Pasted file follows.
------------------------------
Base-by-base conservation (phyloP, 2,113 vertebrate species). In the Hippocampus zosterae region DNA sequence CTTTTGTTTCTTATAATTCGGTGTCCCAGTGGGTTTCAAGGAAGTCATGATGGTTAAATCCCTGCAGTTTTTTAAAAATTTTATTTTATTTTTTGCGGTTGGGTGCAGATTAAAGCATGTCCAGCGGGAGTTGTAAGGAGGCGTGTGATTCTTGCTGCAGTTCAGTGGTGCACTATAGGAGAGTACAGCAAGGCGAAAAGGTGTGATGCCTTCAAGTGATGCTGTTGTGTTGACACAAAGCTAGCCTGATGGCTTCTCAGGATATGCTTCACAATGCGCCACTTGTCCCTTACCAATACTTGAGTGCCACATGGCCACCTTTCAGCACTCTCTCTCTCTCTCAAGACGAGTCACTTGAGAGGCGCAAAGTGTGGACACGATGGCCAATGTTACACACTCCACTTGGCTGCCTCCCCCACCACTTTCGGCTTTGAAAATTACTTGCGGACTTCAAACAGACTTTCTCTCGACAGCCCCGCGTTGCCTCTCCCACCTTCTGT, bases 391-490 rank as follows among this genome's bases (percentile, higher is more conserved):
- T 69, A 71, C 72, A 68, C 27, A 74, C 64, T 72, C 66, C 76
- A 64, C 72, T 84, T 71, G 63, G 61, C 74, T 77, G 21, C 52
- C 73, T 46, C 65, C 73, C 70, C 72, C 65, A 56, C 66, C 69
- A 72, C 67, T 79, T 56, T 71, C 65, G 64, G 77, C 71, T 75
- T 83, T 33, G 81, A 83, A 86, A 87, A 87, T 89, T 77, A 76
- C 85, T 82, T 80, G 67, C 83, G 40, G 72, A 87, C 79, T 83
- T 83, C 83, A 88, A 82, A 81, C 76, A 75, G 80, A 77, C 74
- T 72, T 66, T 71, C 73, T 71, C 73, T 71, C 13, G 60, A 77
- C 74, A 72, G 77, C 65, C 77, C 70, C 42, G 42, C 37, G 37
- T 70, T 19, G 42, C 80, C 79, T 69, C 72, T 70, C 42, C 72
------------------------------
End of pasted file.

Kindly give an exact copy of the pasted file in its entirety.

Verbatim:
Base-by-base conservation (phyloP, 2,113 vertebrate species). In the Hippocampus zosterae region DNA sequence CTTTTGTTTCTTATAATTCGGTGTCCCAGTGGGTTTCAAGGAAGTCATGATGGTTAAATCCCTGCAGTTTTTTAAAAATTTTATTTTATTTTTTGCGGTTGGGTGCAGATTAAAGCATGTCCAGCGGGAGTTGTAAGGAGGCGTGTGATTCTTGCTGCAGTTCAGTGGTGCACTATAGGAGAGTACAGCAAGGCGAAAAGGTGTGATGCCTTCAAGTGATGCTGTTGTGTTGACACAAAGCTAGCCTGATGGCTTCTCAGGATATGCTTCACAATGCGCCACTTGTCCCTTACCAATACTTGAGTGCCACATGGCCACCTTTCAGCACTCTCTCTCTCTCTCAAGACGAGTCACTTGAGAGGCGCAAAGTGTGGACACGATGGCCAATGTTACACACTCCACTTGGCTGCCTCCCCCACCACTTTCGGCTTTGAAAATTACTTGCGGACTTCAAACAGACTTTCTCTCGACAGCCCCGCGTTGCCTCTCCCACCTTCTGT, bases 391-490 rank as follows among this genome's bases (percentile, higher is more conserved):
- T 69, A 71, C 72, A 68, C 27, A 74, C 64, T 72, C 66, C 76
- A 64, C 72, T 84, T 71, G 63, G 61, C 74, T 77, G 21, C 52
- C 73, T 46, C 65, C 73, C 70, C 72, C 65, A 56, C 66, C 69
- A 72, C 67, T 79, T 56, T 71, C 65, G 64, G 77, C 71, T 75
- T 83, T 33, G 81, A 83, A 86, A 87, A 87, T 89, T 77, A 76
- C 85, T 82, T 80, G 67, C 83, G 40, G 72, A 87, C 79, T 83
- T 83, C 83, A 88, A 82, A 81, C 76, A 75, G 80, A 77, C 74
- T 72, T 66, T 71, C 73, T 71, C 73, T 71, C 13, G 60, A 77
- C 74, A 72, G 77, C 65, C 77, C 70, C 42, G 42, C 37, G 37
- T 70, T 19, G 42, C 80, C 79, T 69, C 72, T 70, C 42, C 72